All of a sudden, I'm desperate to read Junot Diaz's new science fiction novel — just as soon as he can finish it. Diaz, who just won the Pulitzer Prize for The Brief And Wondrous Life Of Oscar Wao, a book littered with nerdy references to Star Wars and comics, shared a brief excerpt from his new novel-in-progress, Dark America, during an interview. And's a dazzling passage, set aboard a robot truck in a desolate future world.

Diaz's character appears to be traveling, with a bunch of other Travelers, down a highway at night, but it's not clear where they're going or why. It's a pretty horrendous existence, that much is clear, and every now the transport stops at a depot and everyone "reforges". Here's the most jarring and futuristic passage:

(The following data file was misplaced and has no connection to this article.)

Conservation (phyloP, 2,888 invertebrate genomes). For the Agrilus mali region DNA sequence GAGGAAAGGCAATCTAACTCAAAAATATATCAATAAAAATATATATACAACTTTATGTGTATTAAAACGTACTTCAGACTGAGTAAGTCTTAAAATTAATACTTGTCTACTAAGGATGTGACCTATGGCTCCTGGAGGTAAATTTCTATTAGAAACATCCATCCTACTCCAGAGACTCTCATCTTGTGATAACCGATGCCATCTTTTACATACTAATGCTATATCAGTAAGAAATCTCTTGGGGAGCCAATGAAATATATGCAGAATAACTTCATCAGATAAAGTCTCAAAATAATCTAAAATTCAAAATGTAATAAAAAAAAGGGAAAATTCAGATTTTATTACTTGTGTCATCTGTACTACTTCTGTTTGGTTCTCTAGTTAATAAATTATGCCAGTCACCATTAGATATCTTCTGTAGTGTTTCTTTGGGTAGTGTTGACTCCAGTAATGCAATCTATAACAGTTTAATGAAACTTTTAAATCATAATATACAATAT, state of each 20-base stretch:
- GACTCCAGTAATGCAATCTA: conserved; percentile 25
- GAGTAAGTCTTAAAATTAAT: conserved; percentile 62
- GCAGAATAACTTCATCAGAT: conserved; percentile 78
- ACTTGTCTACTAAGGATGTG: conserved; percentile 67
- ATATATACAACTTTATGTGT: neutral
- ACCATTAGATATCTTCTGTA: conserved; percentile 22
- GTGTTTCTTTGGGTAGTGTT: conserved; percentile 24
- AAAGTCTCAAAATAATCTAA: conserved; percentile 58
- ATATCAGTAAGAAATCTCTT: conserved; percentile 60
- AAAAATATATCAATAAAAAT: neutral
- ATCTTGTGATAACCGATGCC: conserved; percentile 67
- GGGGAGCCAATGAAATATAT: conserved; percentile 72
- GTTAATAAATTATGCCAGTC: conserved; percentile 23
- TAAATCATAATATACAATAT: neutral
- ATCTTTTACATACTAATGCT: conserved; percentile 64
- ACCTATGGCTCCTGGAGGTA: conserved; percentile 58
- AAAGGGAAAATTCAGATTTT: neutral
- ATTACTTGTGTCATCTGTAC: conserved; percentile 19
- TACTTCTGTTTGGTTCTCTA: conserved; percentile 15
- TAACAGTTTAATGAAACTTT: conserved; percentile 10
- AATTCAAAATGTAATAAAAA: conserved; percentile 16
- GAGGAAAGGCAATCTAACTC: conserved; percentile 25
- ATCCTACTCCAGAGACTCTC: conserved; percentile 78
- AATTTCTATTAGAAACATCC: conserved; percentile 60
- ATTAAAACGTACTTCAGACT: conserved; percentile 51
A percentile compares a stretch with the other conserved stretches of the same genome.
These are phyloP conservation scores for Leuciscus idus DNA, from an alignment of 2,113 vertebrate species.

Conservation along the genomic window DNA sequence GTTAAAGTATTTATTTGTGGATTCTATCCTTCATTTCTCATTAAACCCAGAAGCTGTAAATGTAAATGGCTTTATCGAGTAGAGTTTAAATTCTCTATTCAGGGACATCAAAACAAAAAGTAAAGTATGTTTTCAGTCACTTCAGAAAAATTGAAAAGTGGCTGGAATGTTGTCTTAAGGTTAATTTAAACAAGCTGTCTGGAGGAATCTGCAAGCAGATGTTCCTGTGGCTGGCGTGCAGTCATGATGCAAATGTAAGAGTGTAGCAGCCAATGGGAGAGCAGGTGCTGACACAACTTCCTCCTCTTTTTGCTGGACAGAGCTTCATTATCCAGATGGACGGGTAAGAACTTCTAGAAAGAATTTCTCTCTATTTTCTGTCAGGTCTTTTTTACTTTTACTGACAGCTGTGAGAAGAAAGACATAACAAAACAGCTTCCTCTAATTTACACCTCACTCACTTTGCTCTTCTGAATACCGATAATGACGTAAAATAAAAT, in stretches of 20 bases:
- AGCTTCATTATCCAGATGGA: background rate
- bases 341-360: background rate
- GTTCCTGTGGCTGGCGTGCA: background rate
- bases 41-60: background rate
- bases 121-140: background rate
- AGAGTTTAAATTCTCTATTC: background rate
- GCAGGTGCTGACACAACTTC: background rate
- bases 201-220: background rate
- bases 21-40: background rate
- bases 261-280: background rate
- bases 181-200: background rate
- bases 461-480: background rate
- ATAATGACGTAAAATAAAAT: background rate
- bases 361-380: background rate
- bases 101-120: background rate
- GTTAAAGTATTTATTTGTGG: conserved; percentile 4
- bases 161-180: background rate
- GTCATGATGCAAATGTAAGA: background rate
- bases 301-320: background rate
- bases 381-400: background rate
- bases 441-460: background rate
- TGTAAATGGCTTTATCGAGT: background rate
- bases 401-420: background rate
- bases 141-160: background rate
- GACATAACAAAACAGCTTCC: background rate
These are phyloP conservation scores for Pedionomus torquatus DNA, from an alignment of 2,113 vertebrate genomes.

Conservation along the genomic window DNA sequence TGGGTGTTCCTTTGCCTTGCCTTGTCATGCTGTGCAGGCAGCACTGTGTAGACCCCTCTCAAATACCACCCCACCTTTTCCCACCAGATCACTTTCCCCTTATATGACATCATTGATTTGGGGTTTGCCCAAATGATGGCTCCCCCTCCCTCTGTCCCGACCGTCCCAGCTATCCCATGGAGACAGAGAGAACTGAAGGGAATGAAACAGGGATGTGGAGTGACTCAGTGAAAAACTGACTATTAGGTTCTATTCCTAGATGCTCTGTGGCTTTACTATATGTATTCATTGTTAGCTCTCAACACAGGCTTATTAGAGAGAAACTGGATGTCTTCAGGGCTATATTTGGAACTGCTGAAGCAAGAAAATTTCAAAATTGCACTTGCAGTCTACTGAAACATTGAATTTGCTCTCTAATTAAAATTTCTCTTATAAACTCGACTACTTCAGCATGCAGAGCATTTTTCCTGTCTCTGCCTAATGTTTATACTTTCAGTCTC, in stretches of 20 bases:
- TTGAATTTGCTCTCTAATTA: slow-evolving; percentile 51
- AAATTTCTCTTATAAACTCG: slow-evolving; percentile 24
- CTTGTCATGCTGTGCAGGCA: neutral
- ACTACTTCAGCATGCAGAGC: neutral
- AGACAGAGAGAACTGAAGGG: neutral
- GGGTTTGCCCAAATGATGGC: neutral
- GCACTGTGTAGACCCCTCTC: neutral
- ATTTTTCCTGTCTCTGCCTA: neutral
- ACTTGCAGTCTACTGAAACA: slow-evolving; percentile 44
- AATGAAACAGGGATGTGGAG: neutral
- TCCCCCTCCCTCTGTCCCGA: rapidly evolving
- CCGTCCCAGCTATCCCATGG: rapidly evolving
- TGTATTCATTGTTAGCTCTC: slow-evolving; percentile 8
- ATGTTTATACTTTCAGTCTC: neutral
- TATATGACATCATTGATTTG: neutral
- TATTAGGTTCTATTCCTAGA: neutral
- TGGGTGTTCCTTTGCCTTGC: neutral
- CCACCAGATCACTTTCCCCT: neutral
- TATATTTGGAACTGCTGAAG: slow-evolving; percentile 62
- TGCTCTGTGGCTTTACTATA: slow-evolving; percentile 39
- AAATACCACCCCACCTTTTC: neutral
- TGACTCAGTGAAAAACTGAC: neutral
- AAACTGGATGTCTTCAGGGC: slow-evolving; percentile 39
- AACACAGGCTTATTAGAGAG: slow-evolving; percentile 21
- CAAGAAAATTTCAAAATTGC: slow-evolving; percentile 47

Since the transport is automated it switches its lights on only when it detects another vehicle or when we're in civilization but at night on the interstates it feels like we're rushing through a corridor of whooshing air as unlit as a vein. We pass cities and zonafrancas and fortress towns and overhead roar fighter jets and gunships and every now and then the transport will squash something on the road. A rumble under the tires and then the return to the lullaby of the whoosh as whatever it is gets spat out behind the mud flaps in ruin.


I love the use of language in the full passage, the snow clotting, and the unlit vein. I hope I get to read the rest of this story. Diaz hints that it may just be "throat-clearing," and may not actually be in the novel. And also adds, "who knows when it will ever see the light of day again." Given how long it took him to finish Wao, I'm not optimistic. But fingers crossed. Post-apocalyptic freeway image by Voyou Desoeuvre. [Omnivoracious, via NY Mag]

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